Post-recession, Danny’s “Slinger Truck” way of moving and placing material was growing in popularity as contractors sought out new ways to be more competitive in this new working environment. Suddenly, the motivation to CHANGE became stronger, which again reminds me of a saying my daddy would say: “Son, folks won’t change unless the pain of NOT changing is greater than the pain of changing.” 


Rock Chucker’s fleet of Slinger trucks steadily increased as they repeatedly delivered massive amounts of material to a precise grade in a fraction of the time it would take with the more “traditional methods.” However, anyone knowing Danny Johnson knows he is a constant perfectionist and would not rest until he solved the “downtime” puzzle his Slinger Trucks were incurring as they made the round trip to be reloaded. This downtime was costly and he either had to purchase more trucks or figure out how to increase the productivity of what he had. This eventually drove Danny to look into different types of Slingers, which led him to an all-terrain Slinger built by Conveyor Application Systems (CAS®). 

CAS manufactures a remotely operated heavy-duty all-terrain Slinger designed to function on all types of terrain. When Danny first saw the CAS unit operate, he was cautiously optimistic but admittedly had a hard time seeing the advantages over a Slinger Truck. Then it clicked. Like the traditionalist who were steadfast in their own system of moving material, Danny had to change his own way of thinking. So, he conducted an analysis of the job types his company was taking on and the cost of the downtime he was incurring. Putting a monetary figure to this downtime, increased Danny’s motivation. Suddenly, CHANGE was in the air!


Danny decided to make a big change and match up his Slingers according to the VOLUME requirements of the project along with the accessibility of the jobsite and/or its location. Moving forward, he would put the CAS all-terrain Slinger on large volume projects and the Slinger Trucks were assigned to jobs requiring multiple stops or smaller volumes of material. This radical change garnered more than a few “odd” looks but Danny was steadfast in his belief that he could eliminate downtime completely by staging the material at the jobsite prior to his equipment and crew ever showing up. Once the material was properly staged and not a second sooner, would he then dispatch an all-terrain Slinger, a front-end loader and two operators. This combination worked in concert as the front-end loader kept the all-terrain Slinger loaded and the all-terrain Slinger placed the material to a laser-leveled finish grade.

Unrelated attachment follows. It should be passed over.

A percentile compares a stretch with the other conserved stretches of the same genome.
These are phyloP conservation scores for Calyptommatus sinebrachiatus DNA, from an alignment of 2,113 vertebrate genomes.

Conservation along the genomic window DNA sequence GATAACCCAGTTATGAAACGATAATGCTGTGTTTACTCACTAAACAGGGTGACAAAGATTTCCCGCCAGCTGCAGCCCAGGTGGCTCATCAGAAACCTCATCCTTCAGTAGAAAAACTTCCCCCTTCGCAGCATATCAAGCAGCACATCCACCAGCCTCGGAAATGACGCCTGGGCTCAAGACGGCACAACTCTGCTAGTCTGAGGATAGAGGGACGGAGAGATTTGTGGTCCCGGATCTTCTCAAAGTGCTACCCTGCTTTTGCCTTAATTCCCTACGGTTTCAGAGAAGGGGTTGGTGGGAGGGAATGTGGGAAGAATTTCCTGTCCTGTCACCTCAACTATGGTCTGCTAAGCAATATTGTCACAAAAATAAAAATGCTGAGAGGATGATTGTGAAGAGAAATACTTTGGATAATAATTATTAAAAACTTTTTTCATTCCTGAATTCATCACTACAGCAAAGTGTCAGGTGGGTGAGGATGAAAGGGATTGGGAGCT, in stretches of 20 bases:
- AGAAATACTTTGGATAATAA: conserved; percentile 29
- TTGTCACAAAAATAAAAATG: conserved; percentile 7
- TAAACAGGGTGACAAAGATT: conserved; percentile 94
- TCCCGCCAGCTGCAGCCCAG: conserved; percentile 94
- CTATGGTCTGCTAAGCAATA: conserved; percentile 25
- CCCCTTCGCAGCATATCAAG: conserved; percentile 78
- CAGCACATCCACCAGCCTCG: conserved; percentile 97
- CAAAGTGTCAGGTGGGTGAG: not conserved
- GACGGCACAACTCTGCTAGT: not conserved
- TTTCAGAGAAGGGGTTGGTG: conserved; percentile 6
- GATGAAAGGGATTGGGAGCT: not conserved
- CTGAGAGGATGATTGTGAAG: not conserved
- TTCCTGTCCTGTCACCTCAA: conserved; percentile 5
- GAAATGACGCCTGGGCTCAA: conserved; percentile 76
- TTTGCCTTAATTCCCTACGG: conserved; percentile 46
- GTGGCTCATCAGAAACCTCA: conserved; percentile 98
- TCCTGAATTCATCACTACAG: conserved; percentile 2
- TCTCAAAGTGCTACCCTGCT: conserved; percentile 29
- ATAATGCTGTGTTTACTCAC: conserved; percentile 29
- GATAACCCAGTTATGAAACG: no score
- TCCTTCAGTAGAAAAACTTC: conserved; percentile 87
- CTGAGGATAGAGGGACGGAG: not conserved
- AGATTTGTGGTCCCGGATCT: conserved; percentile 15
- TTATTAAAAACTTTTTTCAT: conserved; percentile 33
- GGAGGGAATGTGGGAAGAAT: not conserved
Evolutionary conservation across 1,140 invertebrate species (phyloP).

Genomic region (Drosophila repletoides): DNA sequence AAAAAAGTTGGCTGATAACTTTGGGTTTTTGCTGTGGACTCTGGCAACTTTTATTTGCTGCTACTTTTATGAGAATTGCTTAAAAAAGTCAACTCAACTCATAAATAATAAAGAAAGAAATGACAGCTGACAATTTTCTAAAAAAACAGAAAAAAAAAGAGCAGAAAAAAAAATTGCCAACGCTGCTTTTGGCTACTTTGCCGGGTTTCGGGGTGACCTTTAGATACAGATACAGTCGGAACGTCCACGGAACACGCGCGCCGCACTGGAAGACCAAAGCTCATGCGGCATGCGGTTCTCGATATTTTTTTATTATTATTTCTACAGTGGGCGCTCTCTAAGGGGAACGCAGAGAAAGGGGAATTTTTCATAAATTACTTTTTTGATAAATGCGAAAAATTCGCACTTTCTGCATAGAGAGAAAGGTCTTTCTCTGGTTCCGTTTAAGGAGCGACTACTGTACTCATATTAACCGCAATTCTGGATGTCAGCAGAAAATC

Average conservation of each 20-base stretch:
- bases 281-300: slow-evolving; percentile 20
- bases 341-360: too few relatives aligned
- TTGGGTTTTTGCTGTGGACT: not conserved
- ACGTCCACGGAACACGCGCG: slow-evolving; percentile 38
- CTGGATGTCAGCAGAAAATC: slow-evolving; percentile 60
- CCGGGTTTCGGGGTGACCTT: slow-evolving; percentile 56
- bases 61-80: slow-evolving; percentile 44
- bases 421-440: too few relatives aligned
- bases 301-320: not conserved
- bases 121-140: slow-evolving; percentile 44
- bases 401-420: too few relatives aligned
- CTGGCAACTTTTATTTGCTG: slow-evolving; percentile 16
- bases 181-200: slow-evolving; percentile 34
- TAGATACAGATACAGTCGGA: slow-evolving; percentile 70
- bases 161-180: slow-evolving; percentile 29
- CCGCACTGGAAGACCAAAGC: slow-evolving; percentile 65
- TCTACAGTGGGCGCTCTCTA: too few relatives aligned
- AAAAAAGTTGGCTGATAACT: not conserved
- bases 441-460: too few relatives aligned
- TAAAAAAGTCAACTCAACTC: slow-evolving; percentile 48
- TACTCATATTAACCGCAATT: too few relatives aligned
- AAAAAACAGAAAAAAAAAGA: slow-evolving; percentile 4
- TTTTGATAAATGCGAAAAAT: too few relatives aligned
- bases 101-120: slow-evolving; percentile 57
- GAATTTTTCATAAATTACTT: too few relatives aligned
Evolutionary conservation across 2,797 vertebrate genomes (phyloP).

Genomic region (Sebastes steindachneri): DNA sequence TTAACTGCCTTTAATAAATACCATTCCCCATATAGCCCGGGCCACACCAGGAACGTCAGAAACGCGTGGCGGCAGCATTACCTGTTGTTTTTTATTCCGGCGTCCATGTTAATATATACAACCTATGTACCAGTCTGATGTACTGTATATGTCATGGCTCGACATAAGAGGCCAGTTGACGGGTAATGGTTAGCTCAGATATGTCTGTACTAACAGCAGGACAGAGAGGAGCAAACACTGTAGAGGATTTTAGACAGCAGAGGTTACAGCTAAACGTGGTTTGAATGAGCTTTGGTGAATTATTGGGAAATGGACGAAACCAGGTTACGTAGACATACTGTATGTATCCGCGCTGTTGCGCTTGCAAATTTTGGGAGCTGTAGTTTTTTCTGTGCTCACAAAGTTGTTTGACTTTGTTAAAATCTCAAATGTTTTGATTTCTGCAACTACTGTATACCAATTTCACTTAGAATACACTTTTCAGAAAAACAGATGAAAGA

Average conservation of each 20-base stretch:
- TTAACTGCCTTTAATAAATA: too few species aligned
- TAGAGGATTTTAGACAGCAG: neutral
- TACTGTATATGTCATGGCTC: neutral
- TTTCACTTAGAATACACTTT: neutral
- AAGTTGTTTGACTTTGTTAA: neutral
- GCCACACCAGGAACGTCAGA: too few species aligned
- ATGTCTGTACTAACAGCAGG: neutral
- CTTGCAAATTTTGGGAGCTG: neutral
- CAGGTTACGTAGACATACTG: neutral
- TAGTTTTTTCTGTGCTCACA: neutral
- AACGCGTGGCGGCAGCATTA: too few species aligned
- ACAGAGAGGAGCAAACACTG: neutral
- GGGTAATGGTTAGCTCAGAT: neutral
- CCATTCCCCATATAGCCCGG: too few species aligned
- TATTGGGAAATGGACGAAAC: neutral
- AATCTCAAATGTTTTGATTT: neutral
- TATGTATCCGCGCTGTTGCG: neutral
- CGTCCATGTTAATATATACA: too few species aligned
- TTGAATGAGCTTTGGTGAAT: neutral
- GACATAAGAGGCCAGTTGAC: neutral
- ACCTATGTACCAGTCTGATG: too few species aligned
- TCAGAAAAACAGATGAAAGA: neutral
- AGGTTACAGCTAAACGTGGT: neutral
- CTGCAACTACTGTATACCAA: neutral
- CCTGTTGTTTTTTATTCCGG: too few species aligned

This continuous operational scenario gave Danny the full production efficiency he had been seeking by completely eliminating downtime. The puzzle was solved. Danny shares, “It was so simple but yet so complex; all I had to do was change my own mindset.”

About the author:

Don Lindsey is the director of sales and marketing for Conveyor Application Systems.

Modern Contractor Solutions, January 2020